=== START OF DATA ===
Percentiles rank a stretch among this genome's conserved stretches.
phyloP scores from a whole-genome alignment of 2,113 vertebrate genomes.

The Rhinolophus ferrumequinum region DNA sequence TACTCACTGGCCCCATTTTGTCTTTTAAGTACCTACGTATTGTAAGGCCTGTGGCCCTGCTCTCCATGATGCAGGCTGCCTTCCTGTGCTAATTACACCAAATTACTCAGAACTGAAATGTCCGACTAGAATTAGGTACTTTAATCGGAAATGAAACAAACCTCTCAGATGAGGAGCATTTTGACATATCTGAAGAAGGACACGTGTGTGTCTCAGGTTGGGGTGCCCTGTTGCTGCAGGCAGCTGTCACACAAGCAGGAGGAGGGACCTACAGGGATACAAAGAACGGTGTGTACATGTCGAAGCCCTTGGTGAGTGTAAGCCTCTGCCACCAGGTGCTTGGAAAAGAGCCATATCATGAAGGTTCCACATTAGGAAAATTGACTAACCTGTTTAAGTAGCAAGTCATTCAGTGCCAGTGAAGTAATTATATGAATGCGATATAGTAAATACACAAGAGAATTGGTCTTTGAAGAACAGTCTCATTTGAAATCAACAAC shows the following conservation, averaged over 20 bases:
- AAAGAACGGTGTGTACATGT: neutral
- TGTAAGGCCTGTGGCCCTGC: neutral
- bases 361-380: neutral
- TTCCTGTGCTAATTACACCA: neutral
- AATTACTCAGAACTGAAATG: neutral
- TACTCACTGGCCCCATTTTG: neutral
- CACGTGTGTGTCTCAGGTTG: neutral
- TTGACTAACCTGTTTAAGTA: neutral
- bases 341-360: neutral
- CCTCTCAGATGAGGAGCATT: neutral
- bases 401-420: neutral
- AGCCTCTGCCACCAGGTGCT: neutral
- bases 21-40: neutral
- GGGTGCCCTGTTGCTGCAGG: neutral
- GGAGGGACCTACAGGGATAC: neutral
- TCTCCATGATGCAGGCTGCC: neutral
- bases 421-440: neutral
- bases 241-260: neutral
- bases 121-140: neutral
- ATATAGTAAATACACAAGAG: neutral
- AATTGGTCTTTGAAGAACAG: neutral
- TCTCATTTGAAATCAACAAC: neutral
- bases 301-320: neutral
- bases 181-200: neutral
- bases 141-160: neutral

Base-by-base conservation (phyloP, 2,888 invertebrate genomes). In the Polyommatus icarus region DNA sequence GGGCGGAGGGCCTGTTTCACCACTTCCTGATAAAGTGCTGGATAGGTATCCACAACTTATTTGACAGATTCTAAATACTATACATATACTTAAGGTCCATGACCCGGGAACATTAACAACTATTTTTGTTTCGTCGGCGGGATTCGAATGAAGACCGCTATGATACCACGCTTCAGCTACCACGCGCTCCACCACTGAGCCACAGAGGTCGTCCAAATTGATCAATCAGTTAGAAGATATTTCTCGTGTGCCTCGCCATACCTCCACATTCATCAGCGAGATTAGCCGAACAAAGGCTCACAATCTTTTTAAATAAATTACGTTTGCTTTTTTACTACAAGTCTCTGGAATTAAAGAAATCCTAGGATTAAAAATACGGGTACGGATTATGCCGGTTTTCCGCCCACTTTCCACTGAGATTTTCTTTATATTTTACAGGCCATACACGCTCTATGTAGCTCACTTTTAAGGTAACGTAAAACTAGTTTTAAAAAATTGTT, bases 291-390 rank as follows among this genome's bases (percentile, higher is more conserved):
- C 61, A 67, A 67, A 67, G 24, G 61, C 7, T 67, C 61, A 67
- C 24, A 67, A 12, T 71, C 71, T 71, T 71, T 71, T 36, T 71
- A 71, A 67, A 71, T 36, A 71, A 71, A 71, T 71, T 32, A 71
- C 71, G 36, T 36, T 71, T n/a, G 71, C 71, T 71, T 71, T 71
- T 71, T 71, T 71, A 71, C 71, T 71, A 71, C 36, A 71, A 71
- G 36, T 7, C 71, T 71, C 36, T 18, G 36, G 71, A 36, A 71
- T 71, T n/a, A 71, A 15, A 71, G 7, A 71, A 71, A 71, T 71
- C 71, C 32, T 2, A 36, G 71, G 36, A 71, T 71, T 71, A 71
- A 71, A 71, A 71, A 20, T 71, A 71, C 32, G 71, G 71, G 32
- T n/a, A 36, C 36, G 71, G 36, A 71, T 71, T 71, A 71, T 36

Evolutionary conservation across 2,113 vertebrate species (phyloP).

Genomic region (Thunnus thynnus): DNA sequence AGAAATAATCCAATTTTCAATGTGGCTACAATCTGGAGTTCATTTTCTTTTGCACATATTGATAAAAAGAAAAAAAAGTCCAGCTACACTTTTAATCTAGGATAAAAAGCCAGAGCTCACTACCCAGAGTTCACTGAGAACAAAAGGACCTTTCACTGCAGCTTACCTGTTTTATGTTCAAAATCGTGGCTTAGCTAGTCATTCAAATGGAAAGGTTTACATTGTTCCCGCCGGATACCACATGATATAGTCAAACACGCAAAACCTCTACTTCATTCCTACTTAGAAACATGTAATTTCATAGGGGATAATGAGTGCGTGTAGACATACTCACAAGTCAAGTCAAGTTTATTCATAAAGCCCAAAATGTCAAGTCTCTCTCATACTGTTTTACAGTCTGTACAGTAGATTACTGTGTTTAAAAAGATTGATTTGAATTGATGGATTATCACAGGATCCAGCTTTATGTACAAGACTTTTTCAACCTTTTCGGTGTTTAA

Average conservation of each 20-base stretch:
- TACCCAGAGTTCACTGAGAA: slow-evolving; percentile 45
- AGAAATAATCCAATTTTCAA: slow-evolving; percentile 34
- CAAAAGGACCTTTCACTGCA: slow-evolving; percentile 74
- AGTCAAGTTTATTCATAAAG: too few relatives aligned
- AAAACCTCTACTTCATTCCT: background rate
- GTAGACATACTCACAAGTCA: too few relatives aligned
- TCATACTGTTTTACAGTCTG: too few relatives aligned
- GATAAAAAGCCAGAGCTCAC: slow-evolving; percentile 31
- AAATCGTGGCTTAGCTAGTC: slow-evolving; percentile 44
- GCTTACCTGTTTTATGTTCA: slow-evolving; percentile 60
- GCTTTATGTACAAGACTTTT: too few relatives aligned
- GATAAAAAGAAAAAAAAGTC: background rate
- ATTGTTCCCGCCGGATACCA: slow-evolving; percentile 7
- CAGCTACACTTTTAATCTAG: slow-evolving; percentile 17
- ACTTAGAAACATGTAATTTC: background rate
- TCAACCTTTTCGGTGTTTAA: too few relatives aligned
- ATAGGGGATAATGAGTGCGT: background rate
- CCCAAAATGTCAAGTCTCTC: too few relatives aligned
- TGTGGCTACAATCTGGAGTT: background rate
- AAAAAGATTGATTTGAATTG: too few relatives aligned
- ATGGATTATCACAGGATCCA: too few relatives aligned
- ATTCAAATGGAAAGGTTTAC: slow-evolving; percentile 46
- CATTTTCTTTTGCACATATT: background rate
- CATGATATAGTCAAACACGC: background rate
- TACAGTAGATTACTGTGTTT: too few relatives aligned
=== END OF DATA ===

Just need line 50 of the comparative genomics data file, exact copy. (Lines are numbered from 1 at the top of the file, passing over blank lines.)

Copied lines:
- GATAAAAAGCCAGAGCTCAC: slow-evolving; percentile 31